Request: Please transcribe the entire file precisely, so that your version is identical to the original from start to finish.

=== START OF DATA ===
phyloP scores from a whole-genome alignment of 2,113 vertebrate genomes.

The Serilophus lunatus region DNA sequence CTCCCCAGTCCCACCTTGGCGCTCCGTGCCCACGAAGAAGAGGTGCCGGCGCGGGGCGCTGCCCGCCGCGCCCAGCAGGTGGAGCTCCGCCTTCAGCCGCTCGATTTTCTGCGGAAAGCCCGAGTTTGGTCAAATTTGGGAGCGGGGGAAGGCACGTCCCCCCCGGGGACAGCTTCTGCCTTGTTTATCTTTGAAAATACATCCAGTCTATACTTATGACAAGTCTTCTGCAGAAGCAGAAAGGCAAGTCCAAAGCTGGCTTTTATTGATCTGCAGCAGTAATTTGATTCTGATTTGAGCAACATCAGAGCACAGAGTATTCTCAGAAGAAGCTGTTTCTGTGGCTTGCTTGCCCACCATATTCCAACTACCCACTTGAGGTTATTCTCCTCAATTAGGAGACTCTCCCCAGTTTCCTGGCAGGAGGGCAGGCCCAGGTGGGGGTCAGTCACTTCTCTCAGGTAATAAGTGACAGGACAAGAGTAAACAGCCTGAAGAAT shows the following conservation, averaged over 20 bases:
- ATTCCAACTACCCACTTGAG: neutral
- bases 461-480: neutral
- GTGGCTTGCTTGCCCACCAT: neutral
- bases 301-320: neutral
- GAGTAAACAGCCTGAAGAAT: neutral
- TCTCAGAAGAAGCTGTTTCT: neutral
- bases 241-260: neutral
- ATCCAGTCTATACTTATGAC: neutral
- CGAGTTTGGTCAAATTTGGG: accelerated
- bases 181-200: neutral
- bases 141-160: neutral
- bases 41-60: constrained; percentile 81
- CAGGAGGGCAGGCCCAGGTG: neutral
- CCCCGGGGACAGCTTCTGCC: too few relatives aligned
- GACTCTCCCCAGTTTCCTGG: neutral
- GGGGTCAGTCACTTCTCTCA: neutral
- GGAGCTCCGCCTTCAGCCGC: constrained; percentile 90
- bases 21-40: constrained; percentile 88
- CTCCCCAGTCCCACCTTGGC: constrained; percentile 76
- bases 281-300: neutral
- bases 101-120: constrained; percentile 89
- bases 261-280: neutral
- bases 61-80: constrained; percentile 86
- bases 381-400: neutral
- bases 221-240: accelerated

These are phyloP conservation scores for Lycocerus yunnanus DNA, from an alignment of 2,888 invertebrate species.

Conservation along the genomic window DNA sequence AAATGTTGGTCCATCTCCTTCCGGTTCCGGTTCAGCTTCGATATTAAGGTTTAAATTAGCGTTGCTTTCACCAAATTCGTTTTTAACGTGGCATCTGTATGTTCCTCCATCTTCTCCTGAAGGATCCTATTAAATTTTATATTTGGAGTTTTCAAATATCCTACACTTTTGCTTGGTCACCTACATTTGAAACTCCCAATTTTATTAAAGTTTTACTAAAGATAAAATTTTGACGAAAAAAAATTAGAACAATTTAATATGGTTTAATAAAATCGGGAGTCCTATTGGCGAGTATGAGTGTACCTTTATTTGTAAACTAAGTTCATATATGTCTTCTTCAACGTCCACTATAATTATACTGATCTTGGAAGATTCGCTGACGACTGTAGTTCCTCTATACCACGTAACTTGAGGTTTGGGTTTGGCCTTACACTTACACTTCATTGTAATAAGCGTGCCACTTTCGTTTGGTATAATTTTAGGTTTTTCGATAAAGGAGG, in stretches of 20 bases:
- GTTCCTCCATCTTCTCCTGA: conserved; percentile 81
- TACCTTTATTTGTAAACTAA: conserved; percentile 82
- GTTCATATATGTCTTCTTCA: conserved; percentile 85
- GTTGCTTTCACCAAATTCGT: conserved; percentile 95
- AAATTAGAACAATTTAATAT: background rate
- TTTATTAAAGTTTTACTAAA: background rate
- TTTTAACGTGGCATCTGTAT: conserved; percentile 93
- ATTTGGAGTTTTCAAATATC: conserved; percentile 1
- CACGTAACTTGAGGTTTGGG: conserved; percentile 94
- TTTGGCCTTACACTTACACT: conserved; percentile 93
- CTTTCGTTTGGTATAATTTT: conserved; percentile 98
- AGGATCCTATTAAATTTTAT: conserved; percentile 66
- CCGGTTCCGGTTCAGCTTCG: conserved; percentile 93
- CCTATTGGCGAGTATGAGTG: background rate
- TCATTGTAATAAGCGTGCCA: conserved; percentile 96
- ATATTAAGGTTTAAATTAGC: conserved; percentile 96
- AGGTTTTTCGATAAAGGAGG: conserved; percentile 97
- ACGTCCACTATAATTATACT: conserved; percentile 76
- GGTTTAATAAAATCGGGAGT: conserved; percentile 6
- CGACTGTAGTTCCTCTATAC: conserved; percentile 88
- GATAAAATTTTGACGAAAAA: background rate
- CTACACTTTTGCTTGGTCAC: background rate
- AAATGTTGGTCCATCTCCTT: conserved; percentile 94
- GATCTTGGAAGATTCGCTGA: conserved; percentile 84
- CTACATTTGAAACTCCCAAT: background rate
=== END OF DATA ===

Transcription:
phyloP scores from a whole-genome alignment of 2,113 vertebrate genomes.

The Serilophus lunatus region DNA sequence CTCCCCAGTCCCACCTTGGCGCTCCGTGCCCACGAAGAAGAGGTGCCGGCGCGGGGCGCTGCCCGCCGCGCCCAGCAGGTGGAGCTCCGCCTTCAGCCGCTCGATTTTCTGCGGAAAGCCCGAGTTTGGTCAAATTTGGGAGCGGGGGAAGGCACGTCCCCCCCGGGGACAGCTTCTGCCTTGTTTATCTTTGAAAATACATCCAGTCTATACTTATGACAAGTCTTCTGCAGAAGCAGAAAGGCAAGTCCAAAGCTGGCTTTTATTGATCTGCAGCAGTAATTTGATTCTGATTTGAGCAACATCAGAGCACAGAGTATTCTCAGAAGAAGCTGTTTCTGTGGCTTGCTTGCCCACCATATTCCAACTACCCACTTGAGGTTATTCTCCTCAATTAGGAGACTCTCCCCAGTTTCCTGGCAGGAGGGCAGGCCCAGGTGGGGGTCAGTCACTTCTCTCAGGTAATAAGTGACAGGACAAGAGTAAACAGCCTGAAGAAT shows the following conservation, averaged over 20 bases:
- ATTCCAACTACCCACTTGAG: neutral
- bases 461-480: neutral
- GTGGCTTGCTTGCCCACCAT: neutral
- bases 301-320: neutral
- GAGTAAACAGCCTGAAGAAT: neutral
- TCTCAGAAGAAGCTGTTTCT: neutral
- bases 241-260: neutral
- ATCCAGTCTATACTTATGAC: neutral
- CGAGTTTGGTCAAATTTGGG: accelerated
- bases 181-200: neutral
- bases 141-160: neutral
- bases 41-60: constrained; percentile 81
- CAGGAGGGCAGGCCCAGGTG: neutral
- CCCCGGGGACAGCTTCTGCC: too few relatives aligned
- GACTCTCCCCAGTTTCCTGG: neutral
- GGGGTCAGTCACTTCTCTCA: neutral
- GGAGCTCCGCCTTCAGCCGC: constrained; percentile 90
- bases 21-40: constrained; percentile 88
- CTCCCCAGTCCCACCTTGGC: constrained; percentile 76
- bases 281-300: neutral
- bases 101-120: constrained; percentile 89
- bases 261-280: neutral
- bases 61-80: constrained; percentile 86
- bases 381-400: neutral
- bases 221-240: accelerated

These are phyloP conservation scores for Lycocerus yunnanus DNA, from an alignment of 2,888 invertebrate species.

Conservation along the genomic window DNA sequence AAATGTTGGTCCATCTCCTTCCGGTTCCGGTTCAGCTTCGATATTAAGGTTTAAATTAGCGTTGCTTTCACCAAATTCGTTTTTAACGTGGCATCTGTATGTTCCTCCATCTTCTCCTGAAGGATCCTATTAAATTTTATATTTGGAGTTTTCAAATATCCTACACTTTTGCTTGGTCACCTACATTTGAAACTCCCAATTTTATTAAAGTTTTACTAAAGATAAAATTTTGACGAAAAAAAATTAGAACAATTTAATATGGTTTAATAAAATCGGGAGTCCTATTGGCGAGTATGAGTGTACCTTTATTTGTAAACTAAGTTCATATATGTCTTCTTCAACGTCCACTATAATTATACTGATCTTGGAAGATTCGCTGACGACTGTAGTTCCTCTATACCACGTAACTTGAGGTTTGGGTTTGGCCTTACACTTACACTTCATTGTAATAAGCGTGCCACTTTCGTTTGGTATAATTTTAGGTTTTTCGATAAAGGAGG, in stretches of 20 bases:
- GTTCCTCCATCTTCTCCTGA: conserved; percentile 81
- TACCTTTATTTGTAAACTAA: conserved; percentile 82
- GTTCATATATGTCTTCTTCA: conserved; percentile 85
- GTTGCTTTCACCAAATTCGT: conserved; percentile 95
- AAATTAGAACAATTTAATAT: background rate
- TTTATTAAAGTTTTACTAAA: background rate
- TTTTAACGTGGCATCTGTAT: conserved; percentile 93
- ATTTGGAGTTTTCAAATATC: conserved; percentile 1
- CACGTAACTTGAGGTTTGGG: conserved; percentile 94
- TTTGGCCTTACACTTACACT: conserved; percentile 93
- CTTTCGTTTGGTATAATTTT: conserved; percentile 98
- AGGATCCTATTAAATTTTAT: conserved; percentile 66
- CCGGTTCCGGTTCAGCTTCG: conserved; percentile 93
- CCTATTGGCGAGTATGAGTG: background rate
- TCATTGTAATAAGCGTGCCA: conserved; percentile 96
- ATATTAAGGTTTAAATTAGC: conserved; percentile 96
- AGGTTTTTCGATAAAGGAGG: conserved; percentile 97
- ACGTCCACTATAATTATACT: conserved; percentile 76
- GGTTTAATAAAATCGGGAGT: conserved; percentile 6
- CGACTGTAGTTCCTCTATAC: conserved; percentile 88
- GATAAAATTTTGACGAAAAA: background rate
- CTACACTTTTGCTTGGTCAC: background rate
- AAATGTTGGTCCATCTCCTT: conserved; percentile 94
- GATCTTGGAAGATTCGCTGA: conserved; percentile 84
- CTACATTTGAAACTCCCAAT: background rate